A Broken Resolution

I had actually resolved that over Remembrancetide, as it is sometimes called these days, I would refrain from being rude about pop-culture sentimentalisatiuons of the War. I feel guilty about attacking the beliefs of simple folk, if only because it  makes them so annoyed.

A poor chap on an Elvis Costello fan forum was reduced to such helpless rage by my critique of his hero’s song “You Hung the Moon” that he resorted to vulgar abuse, calling me an “insipid dick”. Similarly, a furious reader of my ancient post about Michael Morpurgo’s dreadful Private Peaceful today shamed himself or herself by fuming that I am idiot.

I don’t mind for myself, you understand – I’ve been called worse than that in my time – but I feel sorry for these poor naïve folks driven incoherent by anger when their assumptions are questioned.

So, out of kindness, I had resolved that for a couple of weeks I would lay off pop representations of the War. Unfortunately I opened At Some Disputed Barricade by the novelist Anne Perry.

Its first sentence describes what a group of British soldiers saw one evening on the Western Front in 1917:

“The sun was sinking low over the waste of no-man’s-land…”

Er – weren’t the Germans coming from the East…?



  1. Posted November 8, 2010 at 9:14 am | Permalink

    It seems to be set in the Ypres salient, so it might just be possible, depending on the time of year, but judging by the description and reviews on the Amazon page there are lots of other problems with it. Second hand copies are on sale for only 1p, so I’m almost tempted to buy it as the source of an easy blog post. Does it actually have anything to do with the artillery? I’m pretty sure that’s an artilleryman on the cover (top right with the woman).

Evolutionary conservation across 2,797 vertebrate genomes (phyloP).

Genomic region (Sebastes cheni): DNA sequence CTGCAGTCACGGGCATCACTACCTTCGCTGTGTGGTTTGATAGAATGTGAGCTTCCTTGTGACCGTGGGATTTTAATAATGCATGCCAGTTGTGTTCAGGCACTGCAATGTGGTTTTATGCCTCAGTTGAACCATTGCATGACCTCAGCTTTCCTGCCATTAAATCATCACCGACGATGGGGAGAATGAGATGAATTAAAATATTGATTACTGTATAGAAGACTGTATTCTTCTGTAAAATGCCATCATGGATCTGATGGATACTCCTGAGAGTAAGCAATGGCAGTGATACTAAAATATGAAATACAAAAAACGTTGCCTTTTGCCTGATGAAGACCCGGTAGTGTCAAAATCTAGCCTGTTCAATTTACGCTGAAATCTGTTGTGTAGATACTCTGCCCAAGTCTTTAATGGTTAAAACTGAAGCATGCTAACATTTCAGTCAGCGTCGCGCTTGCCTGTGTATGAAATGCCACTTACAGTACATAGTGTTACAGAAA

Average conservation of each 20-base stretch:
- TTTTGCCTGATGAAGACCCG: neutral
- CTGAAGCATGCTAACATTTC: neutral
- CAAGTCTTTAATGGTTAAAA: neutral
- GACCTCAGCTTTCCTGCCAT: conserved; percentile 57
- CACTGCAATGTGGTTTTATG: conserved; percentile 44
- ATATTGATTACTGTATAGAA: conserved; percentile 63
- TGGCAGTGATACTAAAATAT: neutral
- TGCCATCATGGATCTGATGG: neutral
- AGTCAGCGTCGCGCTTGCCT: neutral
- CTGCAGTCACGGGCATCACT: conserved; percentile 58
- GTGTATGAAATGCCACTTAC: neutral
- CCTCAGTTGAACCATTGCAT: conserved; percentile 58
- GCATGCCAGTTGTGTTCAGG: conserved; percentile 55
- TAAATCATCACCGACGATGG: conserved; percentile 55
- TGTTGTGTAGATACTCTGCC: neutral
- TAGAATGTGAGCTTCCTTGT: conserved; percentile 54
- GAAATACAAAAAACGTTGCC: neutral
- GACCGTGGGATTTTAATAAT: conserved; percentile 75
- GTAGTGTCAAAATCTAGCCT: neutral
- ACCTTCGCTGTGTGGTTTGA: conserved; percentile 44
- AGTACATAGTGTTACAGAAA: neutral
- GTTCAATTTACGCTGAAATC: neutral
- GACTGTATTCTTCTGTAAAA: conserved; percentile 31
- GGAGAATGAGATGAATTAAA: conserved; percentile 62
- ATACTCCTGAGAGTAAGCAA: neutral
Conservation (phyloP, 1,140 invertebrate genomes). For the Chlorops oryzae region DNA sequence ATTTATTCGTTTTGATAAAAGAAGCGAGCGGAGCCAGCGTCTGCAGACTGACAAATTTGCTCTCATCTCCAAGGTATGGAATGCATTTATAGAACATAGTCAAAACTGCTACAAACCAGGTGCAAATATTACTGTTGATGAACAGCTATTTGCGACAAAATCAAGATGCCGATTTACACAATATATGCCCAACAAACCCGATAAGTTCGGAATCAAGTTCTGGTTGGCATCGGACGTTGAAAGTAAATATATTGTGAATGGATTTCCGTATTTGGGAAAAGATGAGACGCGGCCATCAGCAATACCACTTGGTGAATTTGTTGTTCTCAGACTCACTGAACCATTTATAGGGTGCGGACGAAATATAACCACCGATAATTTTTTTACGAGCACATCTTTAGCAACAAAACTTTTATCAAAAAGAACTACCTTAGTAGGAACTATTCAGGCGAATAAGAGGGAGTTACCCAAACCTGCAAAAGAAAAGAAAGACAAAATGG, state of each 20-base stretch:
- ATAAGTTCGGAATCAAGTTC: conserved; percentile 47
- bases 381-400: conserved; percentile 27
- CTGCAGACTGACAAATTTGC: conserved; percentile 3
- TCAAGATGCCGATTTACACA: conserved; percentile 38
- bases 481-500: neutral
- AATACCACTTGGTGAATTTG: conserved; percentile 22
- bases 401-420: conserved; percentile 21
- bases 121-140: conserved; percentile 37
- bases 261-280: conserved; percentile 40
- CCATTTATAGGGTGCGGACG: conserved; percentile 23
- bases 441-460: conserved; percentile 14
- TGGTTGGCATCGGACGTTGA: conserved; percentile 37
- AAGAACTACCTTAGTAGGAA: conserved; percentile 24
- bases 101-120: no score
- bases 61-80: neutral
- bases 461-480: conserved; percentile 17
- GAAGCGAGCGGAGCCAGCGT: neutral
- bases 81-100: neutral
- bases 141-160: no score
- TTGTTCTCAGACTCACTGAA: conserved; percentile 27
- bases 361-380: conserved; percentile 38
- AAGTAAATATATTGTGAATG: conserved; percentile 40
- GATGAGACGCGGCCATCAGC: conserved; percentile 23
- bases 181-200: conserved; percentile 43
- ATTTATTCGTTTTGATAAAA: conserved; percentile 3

2. Posted November 8, 2010 at 10:01 am | Permalink

    It’s set on the salient, “between Ypres and Passchendaele” and I reckon that trenches on the line between those two places were definitely looking East.
    salient map
    On that same first page we are later told that:

    “this mid-Cambridgeshire regiment had been bogged down on this same stretch of ruined land between Ypres and Passchendaele since the beginning, those far-off days of courage and hope, when they had imagined it would all be over by Christmas.”

    Which raises these objections:
    1. Very few units were kept in one place for three years (especially in a hotspot like the Salient).
    2. The battle of Second Ypres dramatically rearranged the front line in 1915, so it would have been pretty well impossible for any unit to be manning exactly the “same stretch of ruined land” for all that time.
    3. The time when some (but certainly not all) imagined that it would all be over by Christmas was the first month of the War, when armies were moving freely. As soon as they dug in it became obvious to everyone that this would be a lengthy affair.